Perspectives: Getting Back to Betting Big
Pittsburgh’s not perfect. But its shoulders are big. I’ve watched the city make a remarkable comeback. It has learned from its mistakes and resurrected that hell-for-leather vibrancy that once made it the world’s fulcrum.
On the evening of Oct. 17, 1979, the Pittsburgh Pirates defeated the Baltimore Orioles to win their second World Series in nine years. A few months later, the Steelers won their fourth Super Bowl in five years. Media heralded Pittsburgh as the City of Champions — a blue-collar town that loved its teams, worked hard and didn’t mind the smoke and blast furnaces that gave the Steelers their name.
There was, however, a problem in the City of Champions. The city was well on its way to losing half its population. Once the third-largest home of corporate headquarters in the United States, its status had begun to diminish. The steel industry imploded. The city was hooded and hunkered down, playing (as a gambler friend of mine once put it) with scared money — afraid to make anything but the safest bets.
Earlier in the 20th century, outsiders flocked to Pittsburgh. It was making audacious financial bets on outrageous ideas that made other cities pale. It gave the world the air brake, alternating current, aluminum, nuclear power, natural gas, radio broadcasting and the first pull-tab cans. It did nothing less than shape the shape of 20th-century America.
Even the World Series was invented in Pittsburgh.
But by 1980, a lot of that gutsiness had evaporated.
I felt personally stymied, too. Just out of college, I had become the editor of an alternative newspaper called The Pittsburgh Forum; from there, I went on to write lots of articles for Pittsburgh Magazine (including one in which I masqueraded as four different people doing the same thing — a priest, a businessman, a workman and a hippie — to see how I would be treated). In those days, Michael Keaton (then Douglas) and I would make wild excursions up to New York City determined somehow to amend our fates. I knocked on the doors of editors at Esquire, Harpers and New York Magazine to nail down a big assignment. Mike would show up on amateur night at the Catch a Rising Star comedy club to try out his material. Neither of us had a clue, but we were game.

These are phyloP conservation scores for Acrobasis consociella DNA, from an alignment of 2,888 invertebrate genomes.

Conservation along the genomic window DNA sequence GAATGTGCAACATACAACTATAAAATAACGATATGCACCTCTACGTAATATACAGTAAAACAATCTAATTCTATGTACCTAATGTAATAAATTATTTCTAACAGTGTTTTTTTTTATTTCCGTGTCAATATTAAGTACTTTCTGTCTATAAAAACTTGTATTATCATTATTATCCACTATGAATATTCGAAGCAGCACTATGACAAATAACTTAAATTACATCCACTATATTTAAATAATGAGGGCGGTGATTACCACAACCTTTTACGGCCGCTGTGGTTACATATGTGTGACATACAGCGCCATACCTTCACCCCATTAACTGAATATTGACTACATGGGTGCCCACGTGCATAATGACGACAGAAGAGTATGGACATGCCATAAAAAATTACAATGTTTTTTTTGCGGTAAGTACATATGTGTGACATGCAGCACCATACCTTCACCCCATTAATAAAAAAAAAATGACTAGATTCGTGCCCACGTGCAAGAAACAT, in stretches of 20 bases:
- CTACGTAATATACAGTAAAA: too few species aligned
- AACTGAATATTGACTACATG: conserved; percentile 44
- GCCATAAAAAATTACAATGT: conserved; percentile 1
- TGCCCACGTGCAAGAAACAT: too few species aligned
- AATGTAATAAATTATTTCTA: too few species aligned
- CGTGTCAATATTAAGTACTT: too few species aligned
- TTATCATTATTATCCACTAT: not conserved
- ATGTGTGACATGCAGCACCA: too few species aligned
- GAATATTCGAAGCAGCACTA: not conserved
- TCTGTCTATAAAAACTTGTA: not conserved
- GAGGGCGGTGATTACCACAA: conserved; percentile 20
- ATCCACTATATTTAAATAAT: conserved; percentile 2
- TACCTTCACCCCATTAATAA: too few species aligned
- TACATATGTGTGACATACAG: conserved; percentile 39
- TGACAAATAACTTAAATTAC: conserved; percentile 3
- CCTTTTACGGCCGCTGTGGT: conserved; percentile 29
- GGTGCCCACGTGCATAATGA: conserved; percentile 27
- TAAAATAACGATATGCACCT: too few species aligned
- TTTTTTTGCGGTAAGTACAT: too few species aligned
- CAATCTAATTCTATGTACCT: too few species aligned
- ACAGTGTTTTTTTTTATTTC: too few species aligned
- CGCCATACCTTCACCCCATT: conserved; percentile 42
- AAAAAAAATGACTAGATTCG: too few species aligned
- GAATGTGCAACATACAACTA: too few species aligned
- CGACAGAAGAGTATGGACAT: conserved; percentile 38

I eventually landed a series of great jobs at KDKA-TV. But I still wanted to do more: explore emerging technologies, maybe create a publishing company or a new magazine. I only knew I didn’t want to be part of the rope-a-dope that was robbing the city of the innovation I felt it desperately needed.
One day, a few months after those Pirates and Steelers championships, I received a call asking if I’d be interested in serving as one of the first employees at a start-up 24-hour news network founded by Ted Turner in Atlanta. I was.
I lived through CNN’s crazy early years. In time, I found my way to San Francisco, working as its bureau chief. After departing CNN, I headed to Los Angeles to create a video production company, which led to writing screenplays and producing PBS documentaries. Those adventures took me from the outback of Australia to Brazil’s rainforests to the Serengeti. Over the decades I’ve since been exposed to my share of cities not named Pittsburgh. But on all those journeys, I always found myself comparing my hometown against all of the others. At the core of my thoughts was my never-flagging affection for the city, even during its grimmer, less courageous days. I admired its heart, its toughness, its friendliness, its pride. Above all, I longed for it to return to the vibrant, risk-embracing city it had once been.
Four decades on, that’s happening. Since I boomeranged back, I’ve watched the city make a remarkable comeback. It has learned from its mistakes and resurrected that hell-for-leather vibrancy that once made it the world’s fulcrum. A diverse economy on the bleeding edge of artificial intelligence, robotics, medicine, energy, banking, environmental science and the arts — including the culinary variety — has emerged. Instead of being the place to “be from,” Pittsburgh is again becoming the place to be. Fortunes will be made; those fortunes will generate more innovation and creativity. Just as they did here more than a century ago.
Pittsburgh’s not perfect. But its shoulders are big. If the name weren’t already taken, a fitting title for Pittsburgh would be Phoenix — because it has, against all odds, risen from its own ashes. It’s a wonderful thing to watch my hometown get its mojo back. It’s one reason I returned. I don’t think I ever doubted it would re-embrace the courage, creativity and heart that has always made it a true champion.
Chip Walter is a Pittsburgh native, documentary filmmaker and author. His fifth book, “Immortality, Inc.: Renegade Science, Silicon Valley Billions and the Quest to Live Forever,” for National Geographic Partners, will be available in bookstores and online Jan. 7. His website is chipwalter.com.